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The Ethics of Mission

January 23, 2012

I've written already about how we're looking forward to learning many lessons from our upcoming experiences in Malawi. So it's pretty obvious that we expect to benefit from our trip in a variety of ways. But is this enough? If we call this a mission trip, isn't it essential that we do something worthwhile for others in Jesus' name? On the one hand, in light of the many profound challenges facing folks in Malawi, it would be naive (even arrogant) to overplay the significance of what we can offer as a family over the course of four short weeks. I sure don't want to stride into an unfamiliar situation with a, "we've got all the answers" attitude. But when does a mission trip devolve into little more than exotic tourism? Or what about the possibility that asserting ourselves into the lives of those we'll encounter in Malawi could actually do harm on some level? Hmmm. Scary stuff.

 

We're going to be considering some of these questions in the coming days but maybe you've got some wisdom to share. Feel free to comment. To get the ball rolling, here are some ideas that come "top of mind"

 

1. Short term is a special challenge - short term mission trips have become pretty normalized in our church culture. But short term can be a bit of a catch 22 when it comes to mission ... the brevity of the experience limits the potential to truly understand and engage your surroundings. It's hard to bring a witness to Jesus if you're still finding your bearings. On the other hand, jumping in and relying on your instincts can lead to a lot of painful missteps that could bring harm even to those you intend to help.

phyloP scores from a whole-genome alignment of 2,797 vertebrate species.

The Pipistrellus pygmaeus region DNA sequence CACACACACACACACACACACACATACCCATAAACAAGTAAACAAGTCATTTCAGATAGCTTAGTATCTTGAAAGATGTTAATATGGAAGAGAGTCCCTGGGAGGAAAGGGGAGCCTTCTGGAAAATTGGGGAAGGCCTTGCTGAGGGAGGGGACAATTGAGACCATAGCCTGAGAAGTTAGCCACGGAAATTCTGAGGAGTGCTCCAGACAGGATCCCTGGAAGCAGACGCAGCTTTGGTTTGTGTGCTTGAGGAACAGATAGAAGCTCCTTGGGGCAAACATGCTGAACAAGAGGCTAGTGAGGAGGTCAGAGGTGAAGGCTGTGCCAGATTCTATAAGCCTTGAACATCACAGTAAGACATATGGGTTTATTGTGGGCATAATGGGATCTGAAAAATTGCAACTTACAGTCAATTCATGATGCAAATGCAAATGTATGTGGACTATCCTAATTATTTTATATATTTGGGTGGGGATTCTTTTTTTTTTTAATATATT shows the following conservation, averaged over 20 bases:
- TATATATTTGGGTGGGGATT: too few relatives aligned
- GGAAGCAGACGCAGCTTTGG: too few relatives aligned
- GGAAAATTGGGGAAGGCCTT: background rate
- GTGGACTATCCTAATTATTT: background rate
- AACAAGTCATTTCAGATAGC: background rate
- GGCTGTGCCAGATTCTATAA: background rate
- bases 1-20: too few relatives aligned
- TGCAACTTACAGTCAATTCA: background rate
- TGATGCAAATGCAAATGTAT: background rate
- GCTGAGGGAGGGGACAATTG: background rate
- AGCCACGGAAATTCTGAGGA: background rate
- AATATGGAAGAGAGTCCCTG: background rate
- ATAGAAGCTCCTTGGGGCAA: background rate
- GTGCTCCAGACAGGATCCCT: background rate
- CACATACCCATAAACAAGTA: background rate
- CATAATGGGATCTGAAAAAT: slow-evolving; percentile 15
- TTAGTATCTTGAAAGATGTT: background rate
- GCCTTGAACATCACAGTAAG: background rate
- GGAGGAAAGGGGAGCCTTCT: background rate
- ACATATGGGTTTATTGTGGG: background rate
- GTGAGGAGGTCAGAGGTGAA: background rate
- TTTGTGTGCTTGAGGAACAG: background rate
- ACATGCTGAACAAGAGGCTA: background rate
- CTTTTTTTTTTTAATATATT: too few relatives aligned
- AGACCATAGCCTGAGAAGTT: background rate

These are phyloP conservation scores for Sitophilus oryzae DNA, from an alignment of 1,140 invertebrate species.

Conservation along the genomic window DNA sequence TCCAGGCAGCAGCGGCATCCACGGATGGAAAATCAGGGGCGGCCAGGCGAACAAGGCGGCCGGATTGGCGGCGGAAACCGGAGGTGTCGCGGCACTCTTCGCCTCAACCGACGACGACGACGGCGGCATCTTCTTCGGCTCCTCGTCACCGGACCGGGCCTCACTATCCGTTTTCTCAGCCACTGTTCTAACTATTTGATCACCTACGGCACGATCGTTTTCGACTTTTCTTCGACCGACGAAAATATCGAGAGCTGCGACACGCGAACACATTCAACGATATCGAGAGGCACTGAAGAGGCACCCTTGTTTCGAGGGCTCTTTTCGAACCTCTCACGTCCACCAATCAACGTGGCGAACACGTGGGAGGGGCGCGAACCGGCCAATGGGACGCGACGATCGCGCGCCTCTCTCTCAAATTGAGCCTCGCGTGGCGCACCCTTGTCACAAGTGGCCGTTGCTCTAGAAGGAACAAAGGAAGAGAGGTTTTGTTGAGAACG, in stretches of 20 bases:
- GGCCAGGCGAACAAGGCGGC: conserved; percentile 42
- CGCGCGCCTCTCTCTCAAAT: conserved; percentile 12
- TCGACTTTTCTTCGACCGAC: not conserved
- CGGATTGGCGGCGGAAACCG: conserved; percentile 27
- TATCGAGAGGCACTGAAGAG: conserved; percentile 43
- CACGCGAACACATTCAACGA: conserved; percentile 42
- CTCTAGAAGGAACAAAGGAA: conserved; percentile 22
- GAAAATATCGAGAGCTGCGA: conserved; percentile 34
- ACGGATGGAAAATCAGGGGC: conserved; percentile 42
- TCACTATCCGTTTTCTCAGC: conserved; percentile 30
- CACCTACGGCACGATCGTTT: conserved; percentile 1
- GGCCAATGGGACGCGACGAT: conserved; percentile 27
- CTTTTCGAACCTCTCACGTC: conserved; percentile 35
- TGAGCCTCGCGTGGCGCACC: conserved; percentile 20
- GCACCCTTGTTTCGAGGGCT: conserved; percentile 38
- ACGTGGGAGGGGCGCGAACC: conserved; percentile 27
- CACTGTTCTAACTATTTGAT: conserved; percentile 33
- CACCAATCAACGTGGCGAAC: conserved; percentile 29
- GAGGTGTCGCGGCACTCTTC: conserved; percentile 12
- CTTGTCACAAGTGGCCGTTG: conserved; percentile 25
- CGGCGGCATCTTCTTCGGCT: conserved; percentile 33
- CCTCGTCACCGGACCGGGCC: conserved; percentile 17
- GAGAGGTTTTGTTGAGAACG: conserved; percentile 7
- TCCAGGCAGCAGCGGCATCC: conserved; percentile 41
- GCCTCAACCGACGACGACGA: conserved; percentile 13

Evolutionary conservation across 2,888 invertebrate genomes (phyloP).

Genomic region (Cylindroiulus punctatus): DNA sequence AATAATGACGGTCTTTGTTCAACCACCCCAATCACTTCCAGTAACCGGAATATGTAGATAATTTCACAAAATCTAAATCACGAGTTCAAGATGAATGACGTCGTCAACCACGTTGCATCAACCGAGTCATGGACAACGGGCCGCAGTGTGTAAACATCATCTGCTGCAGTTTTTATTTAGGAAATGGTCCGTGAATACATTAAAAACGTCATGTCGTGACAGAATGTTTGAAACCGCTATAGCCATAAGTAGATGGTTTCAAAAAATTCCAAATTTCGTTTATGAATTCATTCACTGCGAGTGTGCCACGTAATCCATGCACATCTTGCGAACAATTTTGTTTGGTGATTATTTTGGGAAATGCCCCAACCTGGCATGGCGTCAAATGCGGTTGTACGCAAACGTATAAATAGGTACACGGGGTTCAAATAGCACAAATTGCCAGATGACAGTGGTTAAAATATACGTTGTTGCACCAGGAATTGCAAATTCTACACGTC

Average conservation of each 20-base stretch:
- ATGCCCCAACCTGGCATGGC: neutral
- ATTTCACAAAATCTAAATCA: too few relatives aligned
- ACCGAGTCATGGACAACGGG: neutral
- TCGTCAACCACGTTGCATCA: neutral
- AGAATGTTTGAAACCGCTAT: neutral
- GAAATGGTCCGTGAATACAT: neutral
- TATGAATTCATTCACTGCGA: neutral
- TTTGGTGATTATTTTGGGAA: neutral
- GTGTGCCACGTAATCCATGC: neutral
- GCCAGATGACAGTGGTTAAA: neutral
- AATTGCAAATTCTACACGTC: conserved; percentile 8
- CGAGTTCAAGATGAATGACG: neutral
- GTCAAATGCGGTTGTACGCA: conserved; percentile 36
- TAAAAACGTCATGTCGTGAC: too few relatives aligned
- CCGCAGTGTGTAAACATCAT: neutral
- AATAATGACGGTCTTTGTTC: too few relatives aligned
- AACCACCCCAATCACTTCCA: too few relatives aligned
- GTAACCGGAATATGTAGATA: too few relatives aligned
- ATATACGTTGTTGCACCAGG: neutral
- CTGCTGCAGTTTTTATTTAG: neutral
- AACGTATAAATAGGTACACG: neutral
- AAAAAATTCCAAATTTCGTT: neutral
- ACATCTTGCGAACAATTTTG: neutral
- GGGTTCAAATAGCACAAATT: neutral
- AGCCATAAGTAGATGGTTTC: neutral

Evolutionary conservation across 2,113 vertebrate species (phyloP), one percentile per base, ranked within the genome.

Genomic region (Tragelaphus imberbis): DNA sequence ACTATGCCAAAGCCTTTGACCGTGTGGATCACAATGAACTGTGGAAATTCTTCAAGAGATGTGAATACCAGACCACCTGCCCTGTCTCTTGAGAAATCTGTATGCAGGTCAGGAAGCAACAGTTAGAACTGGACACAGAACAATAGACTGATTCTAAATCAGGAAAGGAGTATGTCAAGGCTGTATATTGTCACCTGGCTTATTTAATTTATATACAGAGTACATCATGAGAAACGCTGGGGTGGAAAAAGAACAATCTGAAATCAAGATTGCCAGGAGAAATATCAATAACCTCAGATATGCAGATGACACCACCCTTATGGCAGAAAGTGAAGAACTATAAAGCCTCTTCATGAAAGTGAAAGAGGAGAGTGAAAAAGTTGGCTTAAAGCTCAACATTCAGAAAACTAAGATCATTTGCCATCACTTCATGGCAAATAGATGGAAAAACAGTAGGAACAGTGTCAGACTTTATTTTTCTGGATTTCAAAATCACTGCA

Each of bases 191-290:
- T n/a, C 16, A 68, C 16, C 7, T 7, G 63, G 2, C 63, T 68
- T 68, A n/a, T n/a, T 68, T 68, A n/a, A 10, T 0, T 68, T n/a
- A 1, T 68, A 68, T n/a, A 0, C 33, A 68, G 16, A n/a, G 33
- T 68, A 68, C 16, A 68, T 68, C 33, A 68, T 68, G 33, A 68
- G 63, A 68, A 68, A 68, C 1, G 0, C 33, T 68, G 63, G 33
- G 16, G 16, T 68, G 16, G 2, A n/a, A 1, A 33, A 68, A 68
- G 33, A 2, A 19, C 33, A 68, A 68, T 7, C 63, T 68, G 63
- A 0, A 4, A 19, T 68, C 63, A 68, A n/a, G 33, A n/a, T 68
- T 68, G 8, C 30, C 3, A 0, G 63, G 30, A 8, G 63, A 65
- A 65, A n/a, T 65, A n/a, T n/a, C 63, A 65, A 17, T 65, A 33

2. The importance of good questions and open ears - it seems to me that good practice in mission begins with lots of questions and lots of listening. I'm fond of saying that if you want to love your neighbour, you won't start by telling him how you're going to do it. "How can I help you?" is a powerful question if it's asked honestly. Sometimes Christians can be prone to skipping this step. We're trying to do a lot of asking and listening right now as our email inbox fills up with lots of notes between ourselves and our friends in Malawi. It can feel a bit awkward and frustrating at times but we're getting there. I've written earlier about how we expect to learn a lot more once we're on the ground in Malawi but of course if we're going to bring something of true value to Malawi it's important to have as clear a perspective as possible before we start our trip.

 

3. Keeping an eye on the future - Put simply, short term is never enough. Even a well organized short term trip could be hard to justify in terms of its immediate benefits. Of course this is especially true with longer distance (i.e. higher cost) trips like this one. While the first step in our journey may only last for one month, we have to be open to much more in the future if we're truly engaging this whole experience as mission. As I've written about before, one long-term outcome of this trip that really excites Julie and me is the potential positive impact on our kids (and other kids who may join us). But that's not really what I'm thinking about here. As we head to Malawi this time, we are very open to the possibility that this is only the beginning of something that will unfold for many years to come. It's very possible (maybe even likely) that the small contribution that God has planned for us to make will take us a long time to complete.

 

So there are some early thoughts on "the ethics of mission". We don't want to engage this experience as little more than exotic tourism. With an attitude of genuine humility and respect for others, we want to offer something that is truly helpful and honouring to Jesus. Turns out that may not be as easy as most would assume. Good intentions are not enough. But we're up for the challenge. I'll post more on this topic later.

 

 

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